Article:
What Has Space Ever Done for Us? (the Physics of the Universe)

By Mason, Keith | New Statesman (1996), May 20, 2002 | Go to article overview

What Has Space Ever Done for Us? (the Physics of the Universe)


Mason, Keith, New Statesman (1996)


Few people realise just how many products we encounter in everyday life owe their origins to space science: from the small explosive charge that activates the airbag in our cars, derived from technology developed to separate a rocket launcher's various propulsion stages, to baby pyjamas designed to help prevent cot deaths, based on the technology in an astronaut's training suit.

The UK space industry has gained a wealth of expertise in designing, building and communicating with satellites, and much of the technology employed is transferred to the commercial sector.

Technology transfer is one of the core principles of the Particle Physics and Astronomy Research Council. The PPARC, the UK's strategic science investment agency, operates a dedicated technology transfer unit that brings together academia and industry to exploit the commercial benefits and life-changing technologies. Its scientists work hand in hand with industry and government so that important new technologies are transferred to UK business.

Cutting-edge scientific research, such as that supported by the PPARC, pushes technology and engineering to their limits. Life-enhancing technology of this type is rarely, if ever, discovered by the private sector.

The University of Leicester's Space Research Centre, for example, has established a dedicated Bio-Imaging Unit to create a bridge between physicists and biologists in order to exploit advances in scientific space research. The unit, in conjunction with the Queen's Medical Centre, Nottingham, is investigating the commercial development of a sophisticated camera for visualising high-energy particles to be used in treating cancer. Leicester University first developed this technology for a special X-ray camera that is now flying on board the NASA Chandra satellite. The heart of the camera, an imager that is sensitive to beta particles as well as X-rays, would seem to be ideal for detecting radio labelled antibodies within tumour cells, particularly those associated with bladder and ovary cancer.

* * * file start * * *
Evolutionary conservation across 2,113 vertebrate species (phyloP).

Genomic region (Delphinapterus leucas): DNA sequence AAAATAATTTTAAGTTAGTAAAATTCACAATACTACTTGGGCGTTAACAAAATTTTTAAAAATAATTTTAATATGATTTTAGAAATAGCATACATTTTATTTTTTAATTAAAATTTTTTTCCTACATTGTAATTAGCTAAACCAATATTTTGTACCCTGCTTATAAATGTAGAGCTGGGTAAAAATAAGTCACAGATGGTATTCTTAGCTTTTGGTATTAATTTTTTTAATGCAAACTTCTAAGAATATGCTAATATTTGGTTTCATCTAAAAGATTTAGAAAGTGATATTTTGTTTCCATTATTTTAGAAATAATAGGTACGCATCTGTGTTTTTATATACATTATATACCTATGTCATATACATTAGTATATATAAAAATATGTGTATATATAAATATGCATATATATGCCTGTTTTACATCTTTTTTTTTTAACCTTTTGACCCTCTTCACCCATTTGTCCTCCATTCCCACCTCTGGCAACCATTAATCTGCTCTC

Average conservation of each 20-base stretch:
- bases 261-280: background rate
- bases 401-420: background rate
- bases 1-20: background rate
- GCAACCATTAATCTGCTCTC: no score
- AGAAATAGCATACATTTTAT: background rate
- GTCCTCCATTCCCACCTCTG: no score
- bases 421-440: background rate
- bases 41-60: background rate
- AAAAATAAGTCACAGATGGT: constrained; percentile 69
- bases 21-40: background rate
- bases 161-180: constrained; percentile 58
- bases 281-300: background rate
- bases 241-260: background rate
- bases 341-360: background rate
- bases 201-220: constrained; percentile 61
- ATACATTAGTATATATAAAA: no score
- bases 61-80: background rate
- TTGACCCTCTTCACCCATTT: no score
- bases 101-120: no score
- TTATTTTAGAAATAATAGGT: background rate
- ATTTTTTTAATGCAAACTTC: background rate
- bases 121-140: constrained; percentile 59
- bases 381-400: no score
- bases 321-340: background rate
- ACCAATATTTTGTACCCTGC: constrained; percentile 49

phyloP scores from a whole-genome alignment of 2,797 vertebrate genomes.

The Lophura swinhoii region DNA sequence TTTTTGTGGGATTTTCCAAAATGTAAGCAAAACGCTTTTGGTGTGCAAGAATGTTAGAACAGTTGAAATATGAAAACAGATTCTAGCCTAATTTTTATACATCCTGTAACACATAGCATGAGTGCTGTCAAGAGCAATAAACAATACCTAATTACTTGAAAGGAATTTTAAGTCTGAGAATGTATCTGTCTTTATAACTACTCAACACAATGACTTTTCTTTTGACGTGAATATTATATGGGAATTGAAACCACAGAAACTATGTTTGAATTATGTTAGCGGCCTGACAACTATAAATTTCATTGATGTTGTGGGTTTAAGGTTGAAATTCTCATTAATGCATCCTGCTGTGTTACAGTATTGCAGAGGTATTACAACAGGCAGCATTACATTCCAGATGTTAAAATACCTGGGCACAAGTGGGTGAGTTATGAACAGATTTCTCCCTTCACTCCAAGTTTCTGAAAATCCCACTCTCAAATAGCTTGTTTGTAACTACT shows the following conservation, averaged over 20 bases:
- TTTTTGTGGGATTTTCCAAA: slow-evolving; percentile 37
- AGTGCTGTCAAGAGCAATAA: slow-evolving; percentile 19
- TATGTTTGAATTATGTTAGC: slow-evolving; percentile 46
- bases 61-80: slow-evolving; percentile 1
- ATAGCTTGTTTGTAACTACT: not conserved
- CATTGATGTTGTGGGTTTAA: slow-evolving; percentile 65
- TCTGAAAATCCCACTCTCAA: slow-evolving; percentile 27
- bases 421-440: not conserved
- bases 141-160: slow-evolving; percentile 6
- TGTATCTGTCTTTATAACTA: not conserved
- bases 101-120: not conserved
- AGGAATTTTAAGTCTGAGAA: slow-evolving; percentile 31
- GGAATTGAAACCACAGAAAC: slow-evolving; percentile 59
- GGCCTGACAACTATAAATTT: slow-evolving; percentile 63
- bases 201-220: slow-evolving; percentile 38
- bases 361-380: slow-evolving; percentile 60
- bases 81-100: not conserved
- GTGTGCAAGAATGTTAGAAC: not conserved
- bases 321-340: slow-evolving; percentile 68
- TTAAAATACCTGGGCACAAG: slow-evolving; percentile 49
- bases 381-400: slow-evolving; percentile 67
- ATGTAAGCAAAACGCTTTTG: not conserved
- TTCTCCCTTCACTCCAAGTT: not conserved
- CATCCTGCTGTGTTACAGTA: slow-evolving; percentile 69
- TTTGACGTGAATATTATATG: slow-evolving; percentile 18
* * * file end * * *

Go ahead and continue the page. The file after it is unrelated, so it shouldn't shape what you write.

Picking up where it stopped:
An astronomer from Southampton University has developed a compact and inexpensive camera for breast cancer screening. The camera was originally developed for investigating galaxies at the edge of the universe. It is now being commercially employed as a means of identifying the extent of breast cancer in patients -- without the need for intrusive surgery. This technology, derived from space science research, will lessen the trauma associated with investigative surgery, reducing costs to the NHS and providing a vital benefit to the one in 11 women in Britain who develops breast cancer at some point in their life.

Space technology, derived directly from hard scientific research, ranks alongside aeronautical engineering, computer applications and biomedical technology as an advanced industrial skill of the kind that the UK needs if we are to prosper. …

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